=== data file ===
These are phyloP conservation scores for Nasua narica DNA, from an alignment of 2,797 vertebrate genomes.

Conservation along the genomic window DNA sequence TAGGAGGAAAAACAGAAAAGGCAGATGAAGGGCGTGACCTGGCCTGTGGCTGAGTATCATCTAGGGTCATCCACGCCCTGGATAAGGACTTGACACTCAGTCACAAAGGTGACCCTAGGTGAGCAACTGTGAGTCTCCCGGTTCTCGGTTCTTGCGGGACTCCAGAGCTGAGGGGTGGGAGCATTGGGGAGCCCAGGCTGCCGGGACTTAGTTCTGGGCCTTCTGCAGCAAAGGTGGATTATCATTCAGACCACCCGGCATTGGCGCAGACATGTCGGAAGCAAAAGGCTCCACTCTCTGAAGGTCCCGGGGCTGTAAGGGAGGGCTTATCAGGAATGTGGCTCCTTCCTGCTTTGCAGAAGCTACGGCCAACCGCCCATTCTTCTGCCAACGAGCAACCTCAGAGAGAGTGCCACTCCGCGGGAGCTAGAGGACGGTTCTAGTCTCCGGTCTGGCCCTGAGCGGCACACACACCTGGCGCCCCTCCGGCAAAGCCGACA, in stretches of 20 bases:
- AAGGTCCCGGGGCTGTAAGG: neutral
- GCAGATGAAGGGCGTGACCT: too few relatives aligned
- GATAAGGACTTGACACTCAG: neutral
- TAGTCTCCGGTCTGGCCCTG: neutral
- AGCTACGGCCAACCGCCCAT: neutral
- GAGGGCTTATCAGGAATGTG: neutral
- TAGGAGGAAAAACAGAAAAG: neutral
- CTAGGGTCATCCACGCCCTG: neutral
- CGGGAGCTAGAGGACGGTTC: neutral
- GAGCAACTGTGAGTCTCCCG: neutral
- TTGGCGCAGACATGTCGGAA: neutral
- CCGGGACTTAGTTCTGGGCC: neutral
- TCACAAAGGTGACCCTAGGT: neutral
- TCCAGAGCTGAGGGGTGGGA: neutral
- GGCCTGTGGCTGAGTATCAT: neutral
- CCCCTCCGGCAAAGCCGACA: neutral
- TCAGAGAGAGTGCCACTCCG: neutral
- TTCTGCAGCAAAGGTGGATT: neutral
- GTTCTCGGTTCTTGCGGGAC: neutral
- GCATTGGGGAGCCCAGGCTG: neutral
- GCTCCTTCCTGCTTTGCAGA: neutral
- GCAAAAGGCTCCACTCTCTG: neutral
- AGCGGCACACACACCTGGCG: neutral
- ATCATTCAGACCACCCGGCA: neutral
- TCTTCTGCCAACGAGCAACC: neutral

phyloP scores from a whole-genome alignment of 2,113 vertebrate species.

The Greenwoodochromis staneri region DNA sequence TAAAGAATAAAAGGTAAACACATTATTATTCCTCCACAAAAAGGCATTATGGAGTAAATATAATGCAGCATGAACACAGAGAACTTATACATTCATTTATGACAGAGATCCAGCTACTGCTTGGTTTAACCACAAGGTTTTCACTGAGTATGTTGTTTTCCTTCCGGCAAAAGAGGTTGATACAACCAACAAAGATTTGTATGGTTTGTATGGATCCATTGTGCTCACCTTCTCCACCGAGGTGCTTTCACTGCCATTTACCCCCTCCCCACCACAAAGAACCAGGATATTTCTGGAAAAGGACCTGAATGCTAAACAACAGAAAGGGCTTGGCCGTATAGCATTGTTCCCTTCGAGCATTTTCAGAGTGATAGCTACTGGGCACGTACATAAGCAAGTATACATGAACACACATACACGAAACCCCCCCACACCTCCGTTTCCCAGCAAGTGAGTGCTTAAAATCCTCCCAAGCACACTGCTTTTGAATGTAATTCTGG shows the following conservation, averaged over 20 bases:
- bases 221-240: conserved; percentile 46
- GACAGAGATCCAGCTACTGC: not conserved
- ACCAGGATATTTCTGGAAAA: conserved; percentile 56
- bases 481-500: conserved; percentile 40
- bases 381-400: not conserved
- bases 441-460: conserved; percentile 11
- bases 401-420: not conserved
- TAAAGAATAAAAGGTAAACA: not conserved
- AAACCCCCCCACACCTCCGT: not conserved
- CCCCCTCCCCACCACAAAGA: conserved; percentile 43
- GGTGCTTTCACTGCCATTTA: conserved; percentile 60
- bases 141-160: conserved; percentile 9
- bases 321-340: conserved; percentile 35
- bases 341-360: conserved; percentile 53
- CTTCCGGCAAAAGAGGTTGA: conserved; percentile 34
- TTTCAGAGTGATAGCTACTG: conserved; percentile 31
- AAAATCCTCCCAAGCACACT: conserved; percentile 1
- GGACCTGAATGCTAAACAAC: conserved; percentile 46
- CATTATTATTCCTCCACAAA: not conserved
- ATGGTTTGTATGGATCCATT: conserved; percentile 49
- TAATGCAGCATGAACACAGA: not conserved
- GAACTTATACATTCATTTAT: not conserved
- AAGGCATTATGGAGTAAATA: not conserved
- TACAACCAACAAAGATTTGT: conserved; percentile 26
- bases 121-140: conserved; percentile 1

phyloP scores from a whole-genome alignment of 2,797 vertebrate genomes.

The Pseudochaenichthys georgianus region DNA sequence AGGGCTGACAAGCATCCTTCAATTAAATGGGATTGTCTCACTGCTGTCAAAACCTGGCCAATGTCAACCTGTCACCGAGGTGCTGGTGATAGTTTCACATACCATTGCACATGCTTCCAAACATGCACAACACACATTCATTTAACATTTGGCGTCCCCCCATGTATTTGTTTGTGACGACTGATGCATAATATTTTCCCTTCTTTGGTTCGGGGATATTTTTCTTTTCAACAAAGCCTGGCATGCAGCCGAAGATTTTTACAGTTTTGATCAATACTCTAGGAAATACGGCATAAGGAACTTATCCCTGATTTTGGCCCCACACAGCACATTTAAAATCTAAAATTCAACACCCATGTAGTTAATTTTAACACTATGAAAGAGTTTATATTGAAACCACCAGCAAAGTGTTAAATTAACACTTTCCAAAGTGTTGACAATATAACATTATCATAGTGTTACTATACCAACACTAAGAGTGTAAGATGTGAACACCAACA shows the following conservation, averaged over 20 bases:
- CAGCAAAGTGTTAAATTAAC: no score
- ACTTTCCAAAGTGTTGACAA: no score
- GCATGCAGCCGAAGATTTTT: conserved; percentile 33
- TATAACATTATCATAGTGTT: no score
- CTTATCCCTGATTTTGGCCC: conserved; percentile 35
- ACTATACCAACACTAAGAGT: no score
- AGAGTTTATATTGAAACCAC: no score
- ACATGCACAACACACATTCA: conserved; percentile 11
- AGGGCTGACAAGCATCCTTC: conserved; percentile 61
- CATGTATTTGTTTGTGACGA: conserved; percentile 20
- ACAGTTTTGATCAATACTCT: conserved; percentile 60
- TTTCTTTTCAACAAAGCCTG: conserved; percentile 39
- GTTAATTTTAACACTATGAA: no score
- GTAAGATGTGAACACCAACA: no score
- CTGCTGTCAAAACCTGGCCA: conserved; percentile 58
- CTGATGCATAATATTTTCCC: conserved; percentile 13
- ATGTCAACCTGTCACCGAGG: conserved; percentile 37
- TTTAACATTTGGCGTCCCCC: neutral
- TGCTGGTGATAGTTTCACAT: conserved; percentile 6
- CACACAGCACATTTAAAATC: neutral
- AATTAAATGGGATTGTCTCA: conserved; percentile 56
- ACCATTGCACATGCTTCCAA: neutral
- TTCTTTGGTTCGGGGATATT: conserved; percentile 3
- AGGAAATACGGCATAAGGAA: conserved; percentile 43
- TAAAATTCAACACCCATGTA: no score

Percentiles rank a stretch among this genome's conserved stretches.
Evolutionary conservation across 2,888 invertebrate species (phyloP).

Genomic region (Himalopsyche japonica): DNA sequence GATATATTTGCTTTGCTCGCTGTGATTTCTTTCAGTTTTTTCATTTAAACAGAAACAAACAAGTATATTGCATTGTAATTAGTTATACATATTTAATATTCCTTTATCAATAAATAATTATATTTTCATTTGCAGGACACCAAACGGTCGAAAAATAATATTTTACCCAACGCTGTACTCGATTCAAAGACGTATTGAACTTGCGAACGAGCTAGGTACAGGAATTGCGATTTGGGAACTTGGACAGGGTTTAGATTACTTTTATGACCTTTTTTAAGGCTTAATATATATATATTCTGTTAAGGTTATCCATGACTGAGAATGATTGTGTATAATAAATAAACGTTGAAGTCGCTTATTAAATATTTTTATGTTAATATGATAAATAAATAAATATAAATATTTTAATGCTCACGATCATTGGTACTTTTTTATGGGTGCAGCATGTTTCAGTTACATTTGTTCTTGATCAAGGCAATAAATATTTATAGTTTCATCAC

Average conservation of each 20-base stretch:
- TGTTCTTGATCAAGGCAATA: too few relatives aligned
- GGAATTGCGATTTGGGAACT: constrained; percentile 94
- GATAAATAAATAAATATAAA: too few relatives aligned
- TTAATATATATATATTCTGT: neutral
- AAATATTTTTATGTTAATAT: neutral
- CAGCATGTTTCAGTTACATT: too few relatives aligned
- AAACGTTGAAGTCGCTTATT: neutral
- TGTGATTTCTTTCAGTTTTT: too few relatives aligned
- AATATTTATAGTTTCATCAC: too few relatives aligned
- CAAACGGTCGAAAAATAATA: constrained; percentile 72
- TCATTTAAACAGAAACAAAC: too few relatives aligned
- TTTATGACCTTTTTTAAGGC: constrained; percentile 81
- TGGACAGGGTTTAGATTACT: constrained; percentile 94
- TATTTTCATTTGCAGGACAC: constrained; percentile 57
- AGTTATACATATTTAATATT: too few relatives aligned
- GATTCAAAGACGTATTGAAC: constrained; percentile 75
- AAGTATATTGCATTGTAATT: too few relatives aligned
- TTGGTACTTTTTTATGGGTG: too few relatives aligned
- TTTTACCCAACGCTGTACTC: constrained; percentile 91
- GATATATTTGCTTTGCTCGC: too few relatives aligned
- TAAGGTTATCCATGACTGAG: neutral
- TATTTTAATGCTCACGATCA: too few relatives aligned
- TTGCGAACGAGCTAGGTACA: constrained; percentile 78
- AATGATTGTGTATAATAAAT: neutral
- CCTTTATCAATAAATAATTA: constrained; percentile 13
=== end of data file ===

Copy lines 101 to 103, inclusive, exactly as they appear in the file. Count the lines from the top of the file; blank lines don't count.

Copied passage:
- GATTCAAAGACGTATTGAAC: constrained; percentile 75
- AAGTATATTGCATTGTAATT: too few relatives aligned
- TTGGTACTTTTTTATGGGTG: too few relatives aligned